One of the few bipartisan issues Abbott asked the Legislature to revisit was the state’s maternal mortality crisis.
Texas has experienced a sharp increase in the rate of women who have died while pregnant or shortly after giving birth. There were a couple of bills dealing with the issue that passed – including measures improving access to care for low-income women with post-partum depression and another that improves maternal death investigations and reporting practices.
However, one important bill, Senate Bill 1929, was killed by a group of conservative lawmakers known as the Texas Freedom Caucus during a bout of political infighting.
SB 1929, which was introduced by Republican state Sen. Lois Kolkhorst, would have extended the work of the state’s existing maternal mortality task force, which is set to end in 2019.
The bill also included an amendment from Democratic state Rep. Shawn Thierry asking the state to look specifically at why black women were three times more likely to die.
“To protect women in Texas I am calling on the Legislature to complete their work and to pass legislation to address the maternal mortality rate in Texas,” Abbott said.
The governor's call included one items that's historically been a tall order for the last few legislative sessions: a reform of the state's school finance system. Texas Supreme Court called that system "Draconian" last year in a ruling that found inconsistencies in how money is distributed among Texas public schools – namely, its "recapture" system, which requires wealthier school districts to disperse revenue to needier districts.
That issue was sidelined this session after a House and Senate fight over school vouchers. While lawmakers didn't ultimately pass legislation expanding voucher programs, Abbott did list a voucher program for parents of special needs students on his call for the special session. A $1,000 raise for teachers was also listed on the call, which Abbott said would help "retain quality teachers" in Texas public schools.
Abbott specifically mentioned the City of Austin in laying out proposed legislation that aims to cut back on local regulation. The governor said the city’s overregulation was “stifling our economy, interfering with job creation and undermining private property rights.”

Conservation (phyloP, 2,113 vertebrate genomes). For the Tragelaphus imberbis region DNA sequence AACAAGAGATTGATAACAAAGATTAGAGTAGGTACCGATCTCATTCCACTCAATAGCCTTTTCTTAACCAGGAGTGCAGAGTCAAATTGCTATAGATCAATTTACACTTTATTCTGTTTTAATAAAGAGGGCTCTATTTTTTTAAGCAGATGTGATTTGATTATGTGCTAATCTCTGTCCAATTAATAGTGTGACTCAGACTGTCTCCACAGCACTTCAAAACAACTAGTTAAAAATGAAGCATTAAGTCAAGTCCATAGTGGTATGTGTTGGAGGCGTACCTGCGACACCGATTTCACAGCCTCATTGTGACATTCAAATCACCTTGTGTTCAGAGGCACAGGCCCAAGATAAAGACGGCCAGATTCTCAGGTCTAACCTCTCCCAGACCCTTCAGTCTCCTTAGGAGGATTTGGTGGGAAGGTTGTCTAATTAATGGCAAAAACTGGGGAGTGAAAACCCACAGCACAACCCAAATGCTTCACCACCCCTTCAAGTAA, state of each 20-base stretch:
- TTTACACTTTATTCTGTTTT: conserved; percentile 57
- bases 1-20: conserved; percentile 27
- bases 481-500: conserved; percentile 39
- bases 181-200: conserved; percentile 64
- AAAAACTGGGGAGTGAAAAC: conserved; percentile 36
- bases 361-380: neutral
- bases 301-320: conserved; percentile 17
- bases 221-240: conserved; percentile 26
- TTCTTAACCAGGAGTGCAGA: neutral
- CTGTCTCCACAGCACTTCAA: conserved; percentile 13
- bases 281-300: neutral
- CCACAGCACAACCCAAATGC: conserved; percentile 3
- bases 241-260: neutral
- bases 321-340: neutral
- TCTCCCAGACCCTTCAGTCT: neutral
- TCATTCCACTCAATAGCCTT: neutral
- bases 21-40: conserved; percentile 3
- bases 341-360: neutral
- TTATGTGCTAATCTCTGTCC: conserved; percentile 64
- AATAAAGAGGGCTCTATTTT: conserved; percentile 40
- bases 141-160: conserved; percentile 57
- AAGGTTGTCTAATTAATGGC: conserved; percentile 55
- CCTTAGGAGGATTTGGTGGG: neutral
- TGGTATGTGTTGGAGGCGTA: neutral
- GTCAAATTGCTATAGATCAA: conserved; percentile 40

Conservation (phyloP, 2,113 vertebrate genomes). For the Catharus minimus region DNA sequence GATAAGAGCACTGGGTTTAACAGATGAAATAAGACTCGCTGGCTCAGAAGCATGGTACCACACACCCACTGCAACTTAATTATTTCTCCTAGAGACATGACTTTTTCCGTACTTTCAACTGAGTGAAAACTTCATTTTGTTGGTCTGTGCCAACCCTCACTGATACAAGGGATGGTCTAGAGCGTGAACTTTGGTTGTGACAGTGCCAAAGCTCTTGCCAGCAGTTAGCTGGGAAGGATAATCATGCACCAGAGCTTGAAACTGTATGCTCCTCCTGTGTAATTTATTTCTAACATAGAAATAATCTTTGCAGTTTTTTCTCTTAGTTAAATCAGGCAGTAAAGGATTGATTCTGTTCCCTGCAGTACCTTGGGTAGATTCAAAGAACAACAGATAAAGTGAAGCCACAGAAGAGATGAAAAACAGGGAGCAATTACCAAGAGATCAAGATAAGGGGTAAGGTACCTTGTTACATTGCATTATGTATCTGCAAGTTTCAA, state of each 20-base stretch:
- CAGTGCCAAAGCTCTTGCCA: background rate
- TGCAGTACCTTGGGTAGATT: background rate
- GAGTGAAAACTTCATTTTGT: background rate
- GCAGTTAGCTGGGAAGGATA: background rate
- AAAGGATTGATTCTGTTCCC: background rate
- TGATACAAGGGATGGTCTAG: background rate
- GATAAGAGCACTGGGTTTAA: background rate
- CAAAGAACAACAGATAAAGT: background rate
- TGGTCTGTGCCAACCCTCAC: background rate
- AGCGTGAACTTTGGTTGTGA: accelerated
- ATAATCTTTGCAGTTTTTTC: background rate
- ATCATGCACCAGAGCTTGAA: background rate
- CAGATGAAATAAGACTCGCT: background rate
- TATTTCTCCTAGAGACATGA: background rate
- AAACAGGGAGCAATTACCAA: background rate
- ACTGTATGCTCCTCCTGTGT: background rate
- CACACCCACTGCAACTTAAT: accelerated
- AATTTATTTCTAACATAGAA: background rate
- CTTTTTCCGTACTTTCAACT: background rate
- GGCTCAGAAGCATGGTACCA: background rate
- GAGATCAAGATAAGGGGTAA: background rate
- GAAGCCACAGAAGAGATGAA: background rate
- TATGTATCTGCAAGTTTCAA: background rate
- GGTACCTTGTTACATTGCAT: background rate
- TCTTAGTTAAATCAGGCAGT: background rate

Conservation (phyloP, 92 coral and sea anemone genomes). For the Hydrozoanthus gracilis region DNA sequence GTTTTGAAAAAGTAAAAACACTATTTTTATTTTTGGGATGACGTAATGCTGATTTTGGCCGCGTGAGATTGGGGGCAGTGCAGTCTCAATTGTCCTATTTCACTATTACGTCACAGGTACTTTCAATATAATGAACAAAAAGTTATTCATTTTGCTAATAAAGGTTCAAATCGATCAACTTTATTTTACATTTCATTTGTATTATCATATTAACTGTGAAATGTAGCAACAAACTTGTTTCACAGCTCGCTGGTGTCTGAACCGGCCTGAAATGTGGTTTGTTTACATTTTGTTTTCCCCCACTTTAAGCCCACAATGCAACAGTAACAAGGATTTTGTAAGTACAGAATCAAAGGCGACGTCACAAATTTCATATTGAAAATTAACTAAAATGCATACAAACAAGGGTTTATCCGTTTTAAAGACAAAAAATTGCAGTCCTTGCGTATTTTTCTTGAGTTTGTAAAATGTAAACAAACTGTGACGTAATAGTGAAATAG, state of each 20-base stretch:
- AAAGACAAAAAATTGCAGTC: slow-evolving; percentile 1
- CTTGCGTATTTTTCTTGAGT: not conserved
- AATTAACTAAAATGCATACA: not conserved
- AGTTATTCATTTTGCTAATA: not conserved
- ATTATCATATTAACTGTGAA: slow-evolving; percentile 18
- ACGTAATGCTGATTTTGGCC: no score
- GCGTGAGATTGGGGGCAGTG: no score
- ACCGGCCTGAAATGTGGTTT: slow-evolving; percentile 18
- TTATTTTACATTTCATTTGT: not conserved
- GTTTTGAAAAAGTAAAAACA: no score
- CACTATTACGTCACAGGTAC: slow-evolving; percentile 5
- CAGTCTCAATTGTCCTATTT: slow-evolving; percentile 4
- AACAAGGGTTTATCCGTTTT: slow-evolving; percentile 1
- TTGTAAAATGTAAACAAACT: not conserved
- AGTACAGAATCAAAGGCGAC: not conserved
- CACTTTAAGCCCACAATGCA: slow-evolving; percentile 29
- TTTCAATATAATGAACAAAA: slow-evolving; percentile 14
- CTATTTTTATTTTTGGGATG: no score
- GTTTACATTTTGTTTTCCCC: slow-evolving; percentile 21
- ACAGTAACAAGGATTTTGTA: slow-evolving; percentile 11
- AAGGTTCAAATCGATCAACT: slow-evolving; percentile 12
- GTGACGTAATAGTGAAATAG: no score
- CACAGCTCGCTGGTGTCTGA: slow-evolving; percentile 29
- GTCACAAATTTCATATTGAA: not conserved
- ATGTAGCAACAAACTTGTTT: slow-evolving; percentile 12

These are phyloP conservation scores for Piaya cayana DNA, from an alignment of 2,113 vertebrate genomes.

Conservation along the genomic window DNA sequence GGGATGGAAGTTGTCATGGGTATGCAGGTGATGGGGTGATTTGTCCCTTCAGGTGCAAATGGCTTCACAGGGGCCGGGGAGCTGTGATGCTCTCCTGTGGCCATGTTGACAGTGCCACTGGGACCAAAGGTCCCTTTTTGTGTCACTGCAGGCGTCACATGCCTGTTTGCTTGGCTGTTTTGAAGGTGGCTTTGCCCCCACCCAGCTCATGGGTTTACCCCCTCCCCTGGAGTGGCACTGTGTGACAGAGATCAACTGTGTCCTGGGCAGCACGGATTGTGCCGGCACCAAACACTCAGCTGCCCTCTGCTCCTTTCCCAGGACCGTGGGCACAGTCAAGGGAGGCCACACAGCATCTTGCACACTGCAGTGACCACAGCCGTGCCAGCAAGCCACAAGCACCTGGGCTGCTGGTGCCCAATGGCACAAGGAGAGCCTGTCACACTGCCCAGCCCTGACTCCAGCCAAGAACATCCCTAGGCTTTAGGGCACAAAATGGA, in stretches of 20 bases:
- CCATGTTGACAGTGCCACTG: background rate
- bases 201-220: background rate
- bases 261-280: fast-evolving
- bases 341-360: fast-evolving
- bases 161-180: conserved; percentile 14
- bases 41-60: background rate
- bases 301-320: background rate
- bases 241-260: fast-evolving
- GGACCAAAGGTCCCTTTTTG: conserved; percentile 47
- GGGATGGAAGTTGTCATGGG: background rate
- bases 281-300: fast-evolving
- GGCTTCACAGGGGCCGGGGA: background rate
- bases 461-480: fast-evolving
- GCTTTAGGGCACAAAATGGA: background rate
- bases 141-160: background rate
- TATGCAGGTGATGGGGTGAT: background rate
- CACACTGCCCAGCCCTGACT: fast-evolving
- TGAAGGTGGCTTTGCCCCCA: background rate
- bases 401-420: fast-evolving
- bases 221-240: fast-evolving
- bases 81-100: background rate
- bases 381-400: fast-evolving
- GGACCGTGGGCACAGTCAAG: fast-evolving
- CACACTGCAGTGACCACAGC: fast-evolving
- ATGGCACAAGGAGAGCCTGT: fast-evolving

One item would prevent local governments from changing regulations midway through a construction project. Another aims to speed up the permitting process at the local government level. That system has been notoriously slow and convoluted in Austin. Abbott said city bureaucrats shouldn't be able to "drag out project and drive up the cost of doing business."
“Government’s role is to empower and to create greater opportunity for both businesses and citizens to be able to prosper,” Abbott said.
The City of Austin recently introduced an optional expedited permitting process. It will allow developers to pay a premium in exchange for a speedier review.
Abbott told lawmakers to limit cities’ powers to protect trees. Often called “heritage tree” laws, these rules often require a property owner to get special permission to cut down an older, larger or taller tree.
In Austin, property owners must show that heritage trees are sick or pose a safety risk if they want them cut down. Around 50 Texas cities have rules that protect certain trees, but Abbott, who views the rules as an infringement on property rights, seemed to single out Austin’s law.
“Some local governments, like the City of Austin, are doing everything they can to over-regulate,” he said.
Proponents of heritage tree rules point out that trees increase property values, improve air quality and reduce urban heat, all things that city governments generally want to encourage.
The governor also asked legislators to pass a law that would cap how much money a city or county could spend.
“Limiting the growth of both state and local spending to population and inflation will contain government spending while also retaining flexibility for our faster growing communities,” Abbott said.
Abbott also revived a bill from Sen. Donna Campbell that regulated municipal annexation, which failed to pass during the regular session. The bill would’ve required cities to hold an election for homeowners living in an area poised for annexation into a city. Currently, a city can annex land without input from residents – and it’s rare that an annexation does not go ahead as planned.
Today, Abbott signed a bill outlawing texting while driving statewide. Abbott asked that during a special session lawmakers ensure this law overrides any local regulations, including Austin’s hand-free driving ordinance, which prohibits any use of an electronic device while driving a car.